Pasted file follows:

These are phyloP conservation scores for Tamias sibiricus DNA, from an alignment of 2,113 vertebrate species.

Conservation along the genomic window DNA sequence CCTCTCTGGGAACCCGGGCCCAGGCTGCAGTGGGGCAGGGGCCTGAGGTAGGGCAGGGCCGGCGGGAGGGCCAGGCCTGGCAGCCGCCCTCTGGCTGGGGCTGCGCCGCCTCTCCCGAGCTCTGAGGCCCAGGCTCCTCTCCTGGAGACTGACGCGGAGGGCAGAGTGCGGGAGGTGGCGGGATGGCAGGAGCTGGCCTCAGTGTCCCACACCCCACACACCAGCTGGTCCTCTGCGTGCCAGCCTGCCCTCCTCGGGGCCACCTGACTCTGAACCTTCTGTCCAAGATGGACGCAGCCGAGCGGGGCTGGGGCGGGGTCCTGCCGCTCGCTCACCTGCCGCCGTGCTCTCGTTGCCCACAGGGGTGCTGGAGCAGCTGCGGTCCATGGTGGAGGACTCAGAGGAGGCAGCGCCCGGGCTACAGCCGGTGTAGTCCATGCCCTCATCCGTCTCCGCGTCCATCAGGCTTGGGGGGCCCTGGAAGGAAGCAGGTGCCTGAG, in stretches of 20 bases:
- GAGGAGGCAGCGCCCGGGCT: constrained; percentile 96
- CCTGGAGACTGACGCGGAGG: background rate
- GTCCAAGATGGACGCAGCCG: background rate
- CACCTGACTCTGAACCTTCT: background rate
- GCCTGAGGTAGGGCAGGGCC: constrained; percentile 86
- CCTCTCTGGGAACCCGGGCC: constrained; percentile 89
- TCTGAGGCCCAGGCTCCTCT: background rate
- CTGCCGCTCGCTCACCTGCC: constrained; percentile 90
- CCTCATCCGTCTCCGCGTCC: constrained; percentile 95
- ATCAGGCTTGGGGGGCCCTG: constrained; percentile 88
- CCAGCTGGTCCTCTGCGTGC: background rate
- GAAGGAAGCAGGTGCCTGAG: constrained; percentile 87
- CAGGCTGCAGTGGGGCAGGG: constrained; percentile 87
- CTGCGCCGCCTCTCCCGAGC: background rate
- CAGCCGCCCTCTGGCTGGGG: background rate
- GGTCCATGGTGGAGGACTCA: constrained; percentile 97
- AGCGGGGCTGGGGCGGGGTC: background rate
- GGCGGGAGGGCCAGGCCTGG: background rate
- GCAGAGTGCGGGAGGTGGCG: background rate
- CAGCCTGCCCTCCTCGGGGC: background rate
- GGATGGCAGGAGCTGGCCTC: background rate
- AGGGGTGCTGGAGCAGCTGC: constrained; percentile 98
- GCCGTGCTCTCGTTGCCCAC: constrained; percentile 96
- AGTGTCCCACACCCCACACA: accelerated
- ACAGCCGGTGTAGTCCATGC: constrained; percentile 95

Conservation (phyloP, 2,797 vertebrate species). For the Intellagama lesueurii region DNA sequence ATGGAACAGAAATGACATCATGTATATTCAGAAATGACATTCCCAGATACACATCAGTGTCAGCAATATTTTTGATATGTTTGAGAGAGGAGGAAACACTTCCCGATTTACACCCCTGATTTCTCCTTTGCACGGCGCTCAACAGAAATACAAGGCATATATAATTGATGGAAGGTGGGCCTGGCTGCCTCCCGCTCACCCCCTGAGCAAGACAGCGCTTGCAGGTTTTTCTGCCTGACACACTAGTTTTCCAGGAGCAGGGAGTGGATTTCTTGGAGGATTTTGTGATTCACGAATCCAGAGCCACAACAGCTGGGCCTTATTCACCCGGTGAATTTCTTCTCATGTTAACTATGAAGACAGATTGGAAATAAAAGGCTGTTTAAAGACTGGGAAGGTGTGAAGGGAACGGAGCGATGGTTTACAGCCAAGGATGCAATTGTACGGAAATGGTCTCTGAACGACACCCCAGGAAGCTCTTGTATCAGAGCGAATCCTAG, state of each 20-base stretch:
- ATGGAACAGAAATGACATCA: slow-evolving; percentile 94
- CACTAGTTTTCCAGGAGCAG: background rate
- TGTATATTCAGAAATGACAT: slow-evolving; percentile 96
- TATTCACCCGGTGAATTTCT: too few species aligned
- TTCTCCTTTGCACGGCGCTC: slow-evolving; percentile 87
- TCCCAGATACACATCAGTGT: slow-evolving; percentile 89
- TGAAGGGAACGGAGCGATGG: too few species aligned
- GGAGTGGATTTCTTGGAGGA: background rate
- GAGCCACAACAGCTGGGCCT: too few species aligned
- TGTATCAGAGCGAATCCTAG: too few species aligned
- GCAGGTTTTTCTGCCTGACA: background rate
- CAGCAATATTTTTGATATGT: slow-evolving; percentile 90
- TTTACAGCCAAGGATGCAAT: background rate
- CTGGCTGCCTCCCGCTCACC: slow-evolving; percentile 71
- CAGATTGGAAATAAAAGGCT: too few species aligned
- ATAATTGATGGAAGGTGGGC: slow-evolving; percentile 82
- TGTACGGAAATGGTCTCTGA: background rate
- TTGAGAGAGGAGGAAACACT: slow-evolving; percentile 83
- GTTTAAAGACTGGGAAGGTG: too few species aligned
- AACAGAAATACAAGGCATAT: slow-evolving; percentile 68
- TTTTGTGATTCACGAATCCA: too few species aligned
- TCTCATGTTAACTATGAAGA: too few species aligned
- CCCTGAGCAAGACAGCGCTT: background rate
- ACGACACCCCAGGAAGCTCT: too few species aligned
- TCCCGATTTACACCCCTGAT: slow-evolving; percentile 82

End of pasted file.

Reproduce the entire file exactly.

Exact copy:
These are phyloP conservation scores for Tamias sibiricus DNA, from an alignment of 2,113 vertebrate species.

Conservation along the genomic window DNA sequence CCTCTCTGGGAACCCGGGCCCAGGCTGCAGTGGGGCAGGGGCCTGAGGTAGGGCAGGGCCGGCGGGAGGGCCAGGCCTGGCAGCCGCCCTCTGGCTGGGGCTGCGCCGCCTCTCCCGAGCTCTGAGGCCCAGGCTCCTCTCCTGGAGACTGACGCGGAGGGCAGAGTGCGGGAGGTGGCGGGATGGCAGGAGCTGGCCTCAGTGTCCCACACCCCACACACCAGCTGGTCCTCTGCGTGCCAGCCTGCCCTCCTCGGGGCCACCTGACTCTGAACCTTCTGTCCAAGATGGACGCAGCCGAGCGGGGCTGGGGCGGGGTCCTGCCGCTCGCTCACCTGCCGCCGTGCTCTCGTTGCCCACAGGGGTGCTGGAGCAGCTGCGGTCCATGGTGGAGGACTCAGAGGAGGCAGCGCCCGGGCTACAGCCGGTGTAGTCCATGCCCTCATCCGTCTCCGCGTCCATCAGGCTTGGGGGGCCCTGGAAGGAAGCAGGTGCCTGAG, in stretches of 20 bases:
- GAGGAGGCAGCGCCCGGGCT: constrained; percentile 96
- CCTGGAGACTGACGCGGAGG: background rate
- GTCCAAGATGGACGCAGCCG: background rate
- CACCTGACTCTGAACCTTCT: background rate
- GCCTGAGGTAGGGCAGGGCC: constrained; percentile 86
- CCTCTCTGGGAACCCGGGCC: constrained; percentile 89
- TCTGAGGCCCAGGCTCCTCT: background rate
- CTGCCGCTCGCTCACCTGCC: constrained; percentile 90
- CCTCATCCGTCTCCGCGTCC: constrained; percentile 95
- ATCAGGCTTGGGGGGCCCTG: constrained; percentile 88
- CCAGCTGGTCCTCTGCGTGC: background rate
- GAAGGAAGCAGGTGCCTGAG: constrained; percentile 87
- CAGGCTGCAGTGGGGCAGGG: constrained; percentile 87
- CTGCGCCGCCTCTCCCGAGC: background rate
- CAGCCGCCCTCTGGCTGGGG: background rate
- GGTCCATGGTGGAGGACTCA: constrained; percentile 97
- AGCGGGGCTGGGGCGGGGTC: background rate
- GGCGGGAGGGCCAGGCCTGG: background rate
- GCAGAGTGCGGGAGGTGGCG: background rate
- CAGCCTGCCCTCCTCGGGGC: background rate
- GGATGGCAGGAGCTGGCCTC: background rate
- AGGGGTGCTGGAGCAGCTGC: constrained; percentile 98
- GCCGTGCTCTCGTTGCCCAC: constrained; percentile 96
- AGTGTCCCACACCCCACACA: accelerated
- ACAGCCGGTGTAGTCCATGC: constrained; percentile 95

Conservation (phyloP, 2,797 vertebrate species). For the Intellagama lesueurii region DNA sequence ATGGAACAGAAATGACATCATGTATATTCAGAAATGACATTCCCAGATACACATCAGTGTCAGCAATATTTTTGATATGTTTGAGAGAGGAGGAAACACTTCCCGATTTACACCCCTGATTTCTCCTTTGCACGGCGCTCAACAGAAATACAAGGCATATATAATTGATGGAAGGTGGGCCTGGCTGCCTCCCGCTCACCCCCTGAGCAAGACAGCGCTTGCAGGTTTTTCTGCCTGACACACTAGTTTTCCAGGAGCAGGGAGTGGATTTCTTGGAGGATTTTGTGATTCACGAATCCAGAGCCACAACAGCTGGGCCTTATTCACCCGGTGAATTTCTTCTCATGTTAACTATGAAGACAGATTGGAAATAAAAGGCTGTTTAAAGACTGGGAAGGTGTGAAGGGAACGGAGCGATGGTTTACAGCCAAGGATGCAATTGTACGGAAATGGTCTCTGAACGACACCCCAGGAAGCTCTTGTATCAGAGCGAATCCTAG, state of each 20-base stretch:
- ATGGAACAGAAATGACATCA: slow-evolving; percentile 94
- CACTAGTTTTCCAGGAGCAG: background rate
- TGTATATTCAGAAATGACAT: slow-evolving; percentile 96
- TATTCACCCGGTGAATTTCT: too few species aligned
- TTCTCCTTTGCACGGCGCTC: slow-evolving; percentile 87
- TCCCAGATACACATCAGTGT: slow-evolving; percentile 89
- TGAAGGGAACGGAGCGATGG: too few species aligned
- GGAGTGGATTTCTTGGAGGA: background rate
- GAGCCACAACAGCTGGGCCT: too few species aligned
- TGTATCAGAGCGAATCCTAG: too few species aligned
- GCAGGTTTTTCTGCCTGACA: background rate
- CAGCAATATTTTTGATATGT: slow-evolving; percentile 90
- TTTACAGCCAAGGATGCAAT: background rate
- CTGGCTGCCTCCCGCTCACC: slow-evolving; percentile 71
- CAGATTGGAAATAAAAGGCT: too few species aligned
- ATAATTGATGGAAGGTGGGC: slow-evolving; percentile 82
- TGTACGGAAATGGTCTCTGA: background rate
- TTGAGAGAGGAGGAAACACT: slow-evolving; percentile 83
- GTTTAAAGACTGGGAAGGTG: too few species aligned
- AACAGAAATACAAGGCATAT: slow-evolving; percentile 68
- TTTTGTGATTCACGAATCCA: too few species aligned
- TCTCATGTTAACTATGAAGA: too few species aligned
- CCCTGAGCAAGACAGCGCTT: background rate
- ACGACACCCCAGGAAGCTCT: too few species aligned
- TCCCGATTTACACCCCTGAT: slow-evolving; percentile 82